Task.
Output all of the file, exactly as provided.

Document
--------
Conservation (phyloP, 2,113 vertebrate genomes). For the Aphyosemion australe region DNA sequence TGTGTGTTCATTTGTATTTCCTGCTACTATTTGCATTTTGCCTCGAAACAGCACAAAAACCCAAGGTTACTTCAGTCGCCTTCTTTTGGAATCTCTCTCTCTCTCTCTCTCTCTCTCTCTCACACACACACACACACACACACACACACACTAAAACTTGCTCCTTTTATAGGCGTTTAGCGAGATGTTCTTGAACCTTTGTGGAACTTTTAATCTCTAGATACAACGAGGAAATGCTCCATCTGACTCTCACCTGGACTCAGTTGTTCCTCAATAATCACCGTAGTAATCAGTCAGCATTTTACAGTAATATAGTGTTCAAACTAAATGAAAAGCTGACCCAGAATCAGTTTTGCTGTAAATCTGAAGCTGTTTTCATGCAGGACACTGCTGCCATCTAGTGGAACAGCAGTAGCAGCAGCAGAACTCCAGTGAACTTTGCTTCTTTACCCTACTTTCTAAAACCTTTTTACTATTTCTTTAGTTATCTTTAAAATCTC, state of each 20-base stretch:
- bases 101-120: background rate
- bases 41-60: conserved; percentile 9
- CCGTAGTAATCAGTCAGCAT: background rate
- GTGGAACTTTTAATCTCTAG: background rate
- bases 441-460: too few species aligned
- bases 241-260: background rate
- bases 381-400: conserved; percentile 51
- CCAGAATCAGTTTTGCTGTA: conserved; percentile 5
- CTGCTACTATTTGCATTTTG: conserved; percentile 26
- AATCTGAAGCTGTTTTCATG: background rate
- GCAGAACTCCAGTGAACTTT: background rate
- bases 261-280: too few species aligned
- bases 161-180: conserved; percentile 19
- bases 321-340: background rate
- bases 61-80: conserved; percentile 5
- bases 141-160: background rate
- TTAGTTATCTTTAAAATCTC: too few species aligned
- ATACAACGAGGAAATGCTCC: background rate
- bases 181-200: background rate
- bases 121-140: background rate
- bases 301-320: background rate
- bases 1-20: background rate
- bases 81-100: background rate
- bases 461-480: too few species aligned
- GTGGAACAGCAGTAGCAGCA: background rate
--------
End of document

Conservation (phyloP, 2,113 vertebrate genomes). For the Aphyosemion australe region DNA sequence TGTGTGTTCATTTGTATTTCCTGCTACTATTTGCATTTTGCCTCGAAACAGCACAAAAACCCAAGGTTACTTCAGTCGCCTTCTTTTGGAATCTCTCTCTCTCTCTCTCTCTCTCTCTCTCACACACACACACACACACACACACACACACTAAAACTTGCTCCTTTTATAGGCGTTTAGCGAGATGTTCTTGAACCTTTGTGGAACTTTTAATCTCTAGATACAACGAGGAAATGCTCCATCTGACTCTCACCTGGACTCAGTTGTTCCTCAATAATCACCGTAGTAATCAGTCAGCATTTTACAGTAATATAGTGTTCAAACTAAATGAAAAGCTGACCCAGAATCAGTTTTGCTGTAAATCTGAAGCTGTTTTCATGCAGGACACTGCTGCCATCTAGTGGAACAGCAGTAGCAGCAGCAGAACTCCAGTGAACTTTGCTTCTTTACCCTACTTTCTAAAACCTTTTTACTATTTCTTTAGTTATCTTTAAAATCTC, state of each 20-base stretch:
- bases 101-120: background rate
- bases 41-60: conserved; percentile 9
- CCGTAGTAATCAGTCAGCAT: background rate
- GTGGAACTTTTAATCTCTAG: background rate
- bases 441-460: too few species aligned
- bases 241-260: background rate
- bases 381-400: conserved; percentile 51
- CCAGAATCAGTTTTGCTGTA: conserved; percentile 5
- CTGCTACTATTTGCATTTTG: conserved; percentile 26
- AATCTGAAGCTGTTTTCATG: background rate
- GCAGAACTCCAGTGAACTTT: background rate
- bases 261-280: too few species aligned
- bases 161-180: conserved; percentile 19
- bases 321-340: background rate
- bases 61-80: conserved; percentile 5
- bases 141-160: background rate
- TTAGTTATCTTTAAAATCTC: too few species aligned
- ATACAACGAGGAAATGCTCC: background rate
- bases 181-200: background rate
- bases 121-140: background rate
- bases 301-320: background rate
- bases 1-20: background rate
- bases 81-100: background rate
- bases 461-480: too few species aligned
- GTGGAACAGCAGTAGCAGCA: background rate